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Med Sci (Paris). 2009 Mar;25(3):301-6. doi: 10.1051/medsci/2009253301.

[Clinical research and humanitarian work: the role of Médecins sans Frontières in the fight against malaria].

[Article in French]

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  • 1Unité Maladies à Prévention Vaccinale, Département de Maladies Infectieuses, Institut de veille sanitaire, 12, rue du Val d'Osne, 94415 Saint-Maurice, France.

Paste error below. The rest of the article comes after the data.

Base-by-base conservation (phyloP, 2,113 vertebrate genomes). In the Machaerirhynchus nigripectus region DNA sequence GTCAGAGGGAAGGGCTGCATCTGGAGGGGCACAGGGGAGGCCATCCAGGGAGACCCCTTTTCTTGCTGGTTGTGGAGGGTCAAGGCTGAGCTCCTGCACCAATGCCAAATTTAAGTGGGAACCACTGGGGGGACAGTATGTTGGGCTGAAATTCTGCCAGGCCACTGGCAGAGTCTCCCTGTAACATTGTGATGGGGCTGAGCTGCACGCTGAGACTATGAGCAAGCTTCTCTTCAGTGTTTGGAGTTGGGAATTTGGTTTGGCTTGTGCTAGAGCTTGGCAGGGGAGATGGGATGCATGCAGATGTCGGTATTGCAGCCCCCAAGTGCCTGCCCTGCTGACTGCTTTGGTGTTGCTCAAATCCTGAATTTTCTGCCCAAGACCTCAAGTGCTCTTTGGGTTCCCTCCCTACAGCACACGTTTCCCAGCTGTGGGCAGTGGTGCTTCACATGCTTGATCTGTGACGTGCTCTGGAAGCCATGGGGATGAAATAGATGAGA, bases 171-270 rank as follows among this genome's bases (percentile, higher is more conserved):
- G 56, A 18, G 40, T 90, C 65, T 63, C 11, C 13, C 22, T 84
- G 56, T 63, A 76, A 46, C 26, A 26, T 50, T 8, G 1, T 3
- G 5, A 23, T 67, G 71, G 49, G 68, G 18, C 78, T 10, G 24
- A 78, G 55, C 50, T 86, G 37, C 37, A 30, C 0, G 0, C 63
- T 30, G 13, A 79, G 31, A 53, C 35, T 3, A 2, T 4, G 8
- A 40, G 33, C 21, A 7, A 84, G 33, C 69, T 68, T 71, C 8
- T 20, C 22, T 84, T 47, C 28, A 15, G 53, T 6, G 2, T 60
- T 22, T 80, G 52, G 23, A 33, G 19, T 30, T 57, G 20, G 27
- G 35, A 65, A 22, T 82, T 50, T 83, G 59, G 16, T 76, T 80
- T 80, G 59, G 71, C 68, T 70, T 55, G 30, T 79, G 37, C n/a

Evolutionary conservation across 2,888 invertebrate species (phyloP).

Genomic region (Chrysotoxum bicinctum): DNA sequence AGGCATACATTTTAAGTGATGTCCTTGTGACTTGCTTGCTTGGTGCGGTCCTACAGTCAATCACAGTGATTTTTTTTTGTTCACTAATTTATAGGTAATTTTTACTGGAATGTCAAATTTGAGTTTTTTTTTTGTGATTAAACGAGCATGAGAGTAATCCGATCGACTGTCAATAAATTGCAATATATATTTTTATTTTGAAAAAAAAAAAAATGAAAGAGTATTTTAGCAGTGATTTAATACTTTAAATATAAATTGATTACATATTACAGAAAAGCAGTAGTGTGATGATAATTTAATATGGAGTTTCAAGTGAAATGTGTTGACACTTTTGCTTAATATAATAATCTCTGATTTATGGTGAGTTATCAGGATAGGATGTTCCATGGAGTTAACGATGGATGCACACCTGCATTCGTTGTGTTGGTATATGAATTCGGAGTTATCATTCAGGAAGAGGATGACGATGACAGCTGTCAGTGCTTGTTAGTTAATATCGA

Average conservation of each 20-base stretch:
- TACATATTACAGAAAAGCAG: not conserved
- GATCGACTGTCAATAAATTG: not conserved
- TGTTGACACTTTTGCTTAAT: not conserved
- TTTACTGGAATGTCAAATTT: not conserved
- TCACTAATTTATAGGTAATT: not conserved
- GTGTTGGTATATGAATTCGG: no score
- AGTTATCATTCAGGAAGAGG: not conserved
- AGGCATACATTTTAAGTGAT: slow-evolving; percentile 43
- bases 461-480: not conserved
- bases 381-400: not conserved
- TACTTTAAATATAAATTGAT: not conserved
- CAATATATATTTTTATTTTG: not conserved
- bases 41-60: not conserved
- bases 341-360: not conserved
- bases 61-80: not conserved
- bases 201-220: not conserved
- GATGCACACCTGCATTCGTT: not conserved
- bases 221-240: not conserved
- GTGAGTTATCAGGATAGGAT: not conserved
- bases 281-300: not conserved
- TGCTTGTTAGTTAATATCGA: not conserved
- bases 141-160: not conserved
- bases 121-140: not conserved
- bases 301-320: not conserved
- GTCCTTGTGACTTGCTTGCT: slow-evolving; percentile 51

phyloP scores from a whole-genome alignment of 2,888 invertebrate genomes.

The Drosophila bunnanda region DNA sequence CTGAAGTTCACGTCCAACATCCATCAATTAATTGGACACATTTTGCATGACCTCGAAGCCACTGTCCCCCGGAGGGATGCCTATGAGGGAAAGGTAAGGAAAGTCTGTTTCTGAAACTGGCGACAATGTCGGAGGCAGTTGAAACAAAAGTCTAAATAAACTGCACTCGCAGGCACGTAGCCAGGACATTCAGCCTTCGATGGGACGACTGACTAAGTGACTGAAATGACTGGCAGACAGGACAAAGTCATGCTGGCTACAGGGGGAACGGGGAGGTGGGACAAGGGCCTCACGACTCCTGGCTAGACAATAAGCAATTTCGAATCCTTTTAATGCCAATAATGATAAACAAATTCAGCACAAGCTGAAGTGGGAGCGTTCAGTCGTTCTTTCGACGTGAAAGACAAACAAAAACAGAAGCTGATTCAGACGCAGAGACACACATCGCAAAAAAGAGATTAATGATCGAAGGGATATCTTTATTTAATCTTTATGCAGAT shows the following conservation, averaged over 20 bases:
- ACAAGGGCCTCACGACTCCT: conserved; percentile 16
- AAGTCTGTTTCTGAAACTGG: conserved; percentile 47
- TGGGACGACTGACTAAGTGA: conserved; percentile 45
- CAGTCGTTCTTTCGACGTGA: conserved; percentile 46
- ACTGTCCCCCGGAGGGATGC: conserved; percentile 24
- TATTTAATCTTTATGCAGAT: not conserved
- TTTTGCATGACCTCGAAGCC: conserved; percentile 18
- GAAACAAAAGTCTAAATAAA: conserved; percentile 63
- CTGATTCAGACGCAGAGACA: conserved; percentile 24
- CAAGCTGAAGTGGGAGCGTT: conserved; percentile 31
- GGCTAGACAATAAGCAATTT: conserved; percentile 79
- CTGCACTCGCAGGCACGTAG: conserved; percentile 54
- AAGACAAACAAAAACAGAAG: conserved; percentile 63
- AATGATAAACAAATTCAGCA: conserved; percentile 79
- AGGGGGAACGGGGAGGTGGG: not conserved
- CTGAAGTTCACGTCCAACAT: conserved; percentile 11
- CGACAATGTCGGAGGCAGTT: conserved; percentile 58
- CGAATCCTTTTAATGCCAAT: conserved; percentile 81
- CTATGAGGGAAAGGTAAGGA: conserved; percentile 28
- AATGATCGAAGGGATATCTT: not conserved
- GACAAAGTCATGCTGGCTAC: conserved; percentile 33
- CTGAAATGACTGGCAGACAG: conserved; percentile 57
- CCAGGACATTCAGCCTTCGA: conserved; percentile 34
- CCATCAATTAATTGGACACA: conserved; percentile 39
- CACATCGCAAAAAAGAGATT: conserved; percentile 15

In the 1990s and in the absence of data, Médecins sans frontiers (MSF) initiated a series of in vivo clinical studies to measure antimalarial efficacy and optimise treatment strategies within its missions. Between 1996 and 2004, more than 12,000 patients were enrolled in 43 studies in 18 countries of Asia and Africa. These studies were conducted in insecure and difficult-to-access sites, usually conflict-affected countries of sub-Saharan Africa. The data were used by MSF to improve treatments within its missions. In several countries they were considered by health authorities for adapting treatment guidelines at a country level. They had an effect on international policy. The high number of publications in peer-reviewed journals shows that research of high quality can be performed despite the important logistical difficulties encountered in the field. These studies are essential to adapt treatments for MSF programs. They need to be rigorous enough to be scientifically valid but also have to be adapted to specific field conditions. Although this work demonstrates the potential role of medical NGOs (non governmental organisations) such as MSF in collecting scientific data, national malaria programs, WHO and other international disease control partnerships hold the primary responsibility in initiating such studies.

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